From Bare to Buried | Satellite Images Show Stark Difference Between Snowpack on This Day Over the Years

SnowBrains |
Credit: NWS

NWS Marquette, Michigan, shared these four images on Facebook yesterday of how the Upper Peninsula snowpack has varied on this day over the years. The stark differences are amazing, from totally bare to totally buried!

With mostly clear skies today, the NASA MODIS satellite got a great view of the Upper Peninsula! Here’s a selection of MODIS pictures from late April in recent memory:

2022: There’s still visible snowpack in the Keweenaw Peninsula and the counties near the Lake Superior shoreline. For our office in Negaunee Township, the office had a snow depth of over an inch on April 27th for the 5th time in the past 10 years and the 10th time in the past 50 years.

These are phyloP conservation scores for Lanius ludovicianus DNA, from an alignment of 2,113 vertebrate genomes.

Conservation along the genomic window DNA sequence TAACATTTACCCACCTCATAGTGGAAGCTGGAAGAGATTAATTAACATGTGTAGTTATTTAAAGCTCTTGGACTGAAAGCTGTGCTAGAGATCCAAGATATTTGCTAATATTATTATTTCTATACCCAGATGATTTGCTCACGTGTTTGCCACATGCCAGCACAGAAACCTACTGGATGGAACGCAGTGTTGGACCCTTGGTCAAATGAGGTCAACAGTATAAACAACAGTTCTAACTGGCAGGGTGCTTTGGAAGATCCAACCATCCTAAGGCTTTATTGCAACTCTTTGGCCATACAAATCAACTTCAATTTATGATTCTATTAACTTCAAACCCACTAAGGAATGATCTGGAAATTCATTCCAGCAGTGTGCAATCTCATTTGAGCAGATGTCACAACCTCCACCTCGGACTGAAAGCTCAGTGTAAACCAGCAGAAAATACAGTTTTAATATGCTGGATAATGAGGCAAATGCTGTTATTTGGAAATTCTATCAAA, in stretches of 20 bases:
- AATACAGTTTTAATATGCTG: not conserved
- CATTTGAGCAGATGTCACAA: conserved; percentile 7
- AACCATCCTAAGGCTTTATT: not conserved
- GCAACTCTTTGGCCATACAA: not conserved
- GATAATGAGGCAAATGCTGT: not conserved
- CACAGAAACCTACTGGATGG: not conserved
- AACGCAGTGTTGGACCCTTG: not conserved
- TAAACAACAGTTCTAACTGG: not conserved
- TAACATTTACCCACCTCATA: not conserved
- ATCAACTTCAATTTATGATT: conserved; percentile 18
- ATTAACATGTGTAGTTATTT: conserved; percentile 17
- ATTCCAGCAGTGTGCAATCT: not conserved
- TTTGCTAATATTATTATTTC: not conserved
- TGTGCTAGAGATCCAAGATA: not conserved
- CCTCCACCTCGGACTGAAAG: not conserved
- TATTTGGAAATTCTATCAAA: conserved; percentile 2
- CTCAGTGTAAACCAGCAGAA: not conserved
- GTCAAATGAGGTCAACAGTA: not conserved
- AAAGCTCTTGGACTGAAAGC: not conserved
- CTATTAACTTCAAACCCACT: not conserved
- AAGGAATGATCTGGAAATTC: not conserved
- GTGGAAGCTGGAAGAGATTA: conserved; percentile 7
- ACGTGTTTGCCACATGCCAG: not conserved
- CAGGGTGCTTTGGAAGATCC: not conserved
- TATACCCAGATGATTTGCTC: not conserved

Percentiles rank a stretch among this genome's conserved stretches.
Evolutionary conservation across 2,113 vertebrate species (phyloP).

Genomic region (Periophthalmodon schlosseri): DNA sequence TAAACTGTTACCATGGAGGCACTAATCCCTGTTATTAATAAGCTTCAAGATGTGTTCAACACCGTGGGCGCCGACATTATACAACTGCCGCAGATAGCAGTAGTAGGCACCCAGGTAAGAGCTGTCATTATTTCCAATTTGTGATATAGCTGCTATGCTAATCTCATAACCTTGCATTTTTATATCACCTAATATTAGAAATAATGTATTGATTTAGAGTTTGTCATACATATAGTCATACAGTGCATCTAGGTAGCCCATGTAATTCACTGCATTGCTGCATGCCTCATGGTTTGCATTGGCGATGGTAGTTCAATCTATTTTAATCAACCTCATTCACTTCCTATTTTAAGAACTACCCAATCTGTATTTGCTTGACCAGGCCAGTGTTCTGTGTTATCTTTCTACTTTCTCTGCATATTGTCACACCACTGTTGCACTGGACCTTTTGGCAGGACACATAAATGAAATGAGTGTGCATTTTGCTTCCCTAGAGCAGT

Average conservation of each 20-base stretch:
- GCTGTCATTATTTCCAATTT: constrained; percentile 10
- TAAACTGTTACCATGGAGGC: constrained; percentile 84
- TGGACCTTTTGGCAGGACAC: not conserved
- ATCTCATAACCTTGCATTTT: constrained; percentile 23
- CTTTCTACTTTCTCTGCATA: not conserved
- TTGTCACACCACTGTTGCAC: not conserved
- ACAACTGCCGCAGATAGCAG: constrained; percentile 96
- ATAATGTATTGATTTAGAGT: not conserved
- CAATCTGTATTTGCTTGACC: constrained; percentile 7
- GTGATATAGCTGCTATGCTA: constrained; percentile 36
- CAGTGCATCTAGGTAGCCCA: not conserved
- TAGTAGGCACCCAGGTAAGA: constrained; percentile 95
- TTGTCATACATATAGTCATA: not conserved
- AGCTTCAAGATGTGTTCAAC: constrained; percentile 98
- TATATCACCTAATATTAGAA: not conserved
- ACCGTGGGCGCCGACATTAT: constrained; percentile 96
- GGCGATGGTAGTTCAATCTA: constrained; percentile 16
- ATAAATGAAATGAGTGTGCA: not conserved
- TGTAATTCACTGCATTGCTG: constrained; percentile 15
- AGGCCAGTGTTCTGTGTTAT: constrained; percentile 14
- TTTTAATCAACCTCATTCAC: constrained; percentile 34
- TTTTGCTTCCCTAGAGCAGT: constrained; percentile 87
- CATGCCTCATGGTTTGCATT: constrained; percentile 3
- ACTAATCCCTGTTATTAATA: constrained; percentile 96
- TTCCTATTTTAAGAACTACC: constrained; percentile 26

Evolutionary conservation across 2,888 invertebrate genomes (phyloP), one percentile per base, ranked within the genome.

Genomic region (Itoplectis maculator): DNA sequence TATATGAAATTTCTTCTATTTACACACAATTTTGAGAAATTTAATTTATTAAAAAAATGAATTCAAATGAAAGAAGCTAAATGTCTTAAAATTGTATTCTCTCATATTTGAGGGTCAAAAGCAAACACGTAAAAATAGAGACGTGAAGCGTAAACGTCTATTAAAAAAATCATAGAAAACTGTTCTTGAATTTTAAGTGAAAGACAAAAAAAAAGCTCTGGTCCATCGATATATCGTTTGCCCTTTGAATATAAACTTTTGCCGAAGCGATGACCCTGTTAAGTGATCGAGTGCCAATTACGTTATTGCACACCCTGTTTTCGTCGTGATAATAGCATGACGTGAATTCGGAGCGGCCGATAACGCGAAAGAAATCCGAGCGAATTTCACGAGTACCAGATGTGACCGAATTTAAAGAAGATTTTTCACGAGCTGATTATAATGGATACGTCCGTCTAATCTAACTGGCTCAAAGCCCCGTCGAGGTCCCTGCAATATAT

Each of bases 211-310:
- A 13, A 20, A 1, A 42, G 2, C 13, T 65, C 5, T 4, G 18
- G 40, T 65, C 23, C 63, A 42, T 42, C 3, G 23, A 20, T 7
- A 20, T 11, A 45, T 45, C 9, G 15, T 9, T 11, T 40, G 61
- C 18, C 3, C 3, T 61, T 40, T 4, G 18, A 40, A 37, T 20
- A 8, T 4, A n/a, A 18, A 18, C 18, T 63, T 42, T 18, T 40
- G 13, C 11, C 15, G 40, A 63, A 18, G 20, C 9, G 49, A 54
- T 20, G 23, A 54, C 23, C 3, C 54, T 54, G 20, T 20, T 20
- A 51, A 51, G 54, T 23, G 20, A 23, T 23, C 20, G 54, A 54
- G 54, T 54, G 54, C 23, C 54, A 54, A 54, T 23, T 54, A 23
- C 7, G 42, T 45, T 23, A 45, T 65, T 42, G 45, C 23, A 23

April 27, 2022

2014: After a record cold winter, Lake Superior is still riddled with lake ice, and snow is still clearly visible for large portions of the Upper Peninsula.

April 26, 2014

2013: The highest level of the snowpack at the Negaunee Township office since records began at 25.2 inches, with much of the Upper Peninsula still with snow on the ground.

April 27, 2013

2012: The snowpack was gone by mid-March, and every single day in April 2012 reached above freezing in Negaunee Township, which kept the snow at bay.

April 27, 2012

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